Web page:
The American Society of Association Executives reported that the US had over 92,000 trade and professional associations in 2010. Professional associations recruit individual workers and trade associations make companies members. Professional societies have educational programs, networking chances, and credibility building opportunities. Associations have a lot of available data and tools for their members. The resources they provide help people who are just starting their careers and trying to do something original. Find out more about Robert Ivy at discoverorg.com
Professional associations host annual conferences with hundreds or thousands of workers. This is a great chance for members to make informal connections. The associations also have committees, regional receptions, volunteer events, and young professional networks. It is more beneficial to have a conversation with people who have similar problems. Networking may lead to various job opportunities. Professional society memberships give people access to job fairs, online job boards, and staff members at career centers.
Trade associations sometimes try to convince policymakers to make decisions that are beneficial for their members. Robert Ivy is the American Institute of Architects’ executive vice president and CEO. He and his institute affected the tax legislation through their advocacy organization.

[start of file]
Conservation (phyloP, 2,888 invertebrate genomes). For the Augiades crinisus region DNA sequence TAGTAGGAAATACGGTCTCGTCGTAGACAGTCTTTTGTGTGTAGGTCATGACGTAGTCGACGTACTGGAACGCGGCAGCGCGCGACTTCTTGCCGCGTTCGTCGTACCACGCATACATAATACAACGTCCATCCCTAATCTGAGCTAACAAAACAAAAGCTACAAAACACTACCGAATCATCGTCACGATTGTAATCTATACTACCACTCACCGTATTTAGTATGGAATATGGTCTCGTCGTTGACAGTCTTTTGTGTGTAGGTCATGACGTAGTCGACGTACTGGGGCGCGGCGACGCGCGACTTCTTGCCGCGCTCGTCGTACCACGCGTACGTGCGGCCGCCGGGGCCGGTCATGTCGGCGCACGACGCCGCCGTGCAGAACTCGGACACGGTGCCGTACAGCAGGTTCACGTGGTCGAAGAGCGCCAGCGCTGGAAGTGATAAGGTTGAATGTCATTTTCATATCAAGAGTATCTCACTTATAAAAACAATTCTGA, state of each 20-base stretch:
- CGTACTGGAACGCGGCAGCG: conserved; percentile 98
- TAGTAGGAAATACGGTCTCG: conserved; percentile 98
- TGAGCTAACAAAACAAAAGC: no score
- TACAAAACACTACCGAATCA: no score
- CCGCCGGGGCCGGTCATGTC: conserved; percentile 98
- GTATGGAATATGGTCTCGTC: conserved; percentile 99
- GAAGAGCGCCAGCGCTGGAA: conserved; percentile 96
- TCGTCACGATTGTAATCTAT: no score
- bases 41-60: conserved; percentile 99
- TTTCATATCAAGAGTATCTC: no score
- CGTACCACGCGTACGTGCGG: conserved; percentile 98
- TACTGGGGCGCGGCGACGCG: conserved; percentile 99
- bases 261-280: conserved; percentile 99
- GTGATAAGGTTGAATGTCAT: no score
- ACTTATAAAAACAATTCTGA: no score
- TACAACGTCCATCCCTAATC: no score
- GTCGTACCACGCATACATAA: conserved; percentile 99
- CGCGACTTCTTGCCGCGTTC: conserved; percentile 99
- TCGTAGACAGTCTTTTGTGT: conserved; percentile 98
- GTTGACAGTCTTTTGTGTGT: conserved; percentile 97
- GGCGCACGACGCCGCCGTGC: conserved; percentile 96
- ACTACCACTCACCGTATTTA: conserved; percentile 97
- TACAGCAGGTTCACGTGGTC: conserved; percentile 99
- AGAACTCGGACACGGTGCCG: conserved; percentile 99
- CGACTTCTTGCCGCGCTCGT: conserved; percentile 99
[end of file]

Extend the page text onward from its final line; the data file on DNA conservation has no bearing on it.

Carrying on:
Membership can provide credibility in some professional organizations. Being a committee member can prove you have leadership qualities and winning society awards can boost your resume. Some organizations have codes of ethics. Robert Ivy said the architects in his society must have certain values to become a member. You should put your association affiliations on your resume and LinkedIn profile.
Ask trusted colleagues which association would be right for you. Some workers benefit from joining different associations that focus on their different specialties. Annual membership dues cost from $50 to almost $1000. Robert Ivy said his architect institute has higher fees for more active chapters. Some employers will cover the fees, but others require the workers to pay.
Robert Ivy has a Bachelor of Arts in English and a Master’s of Architecture. He became Architectural Record’s Editor in Chief in 1996. He later became McGraw-Hill Constriction Media’s Vice President and Editorial Director. He helped choose Frank Gehry as the designer for the National Dwight D. Eisenhower Memorial. He was given the Crain Award in 2009. He was named “Master Architect” by the architecture fraternity Alpha Rho Chi in 2010. He has been the only recipient of this honor in the 21st century.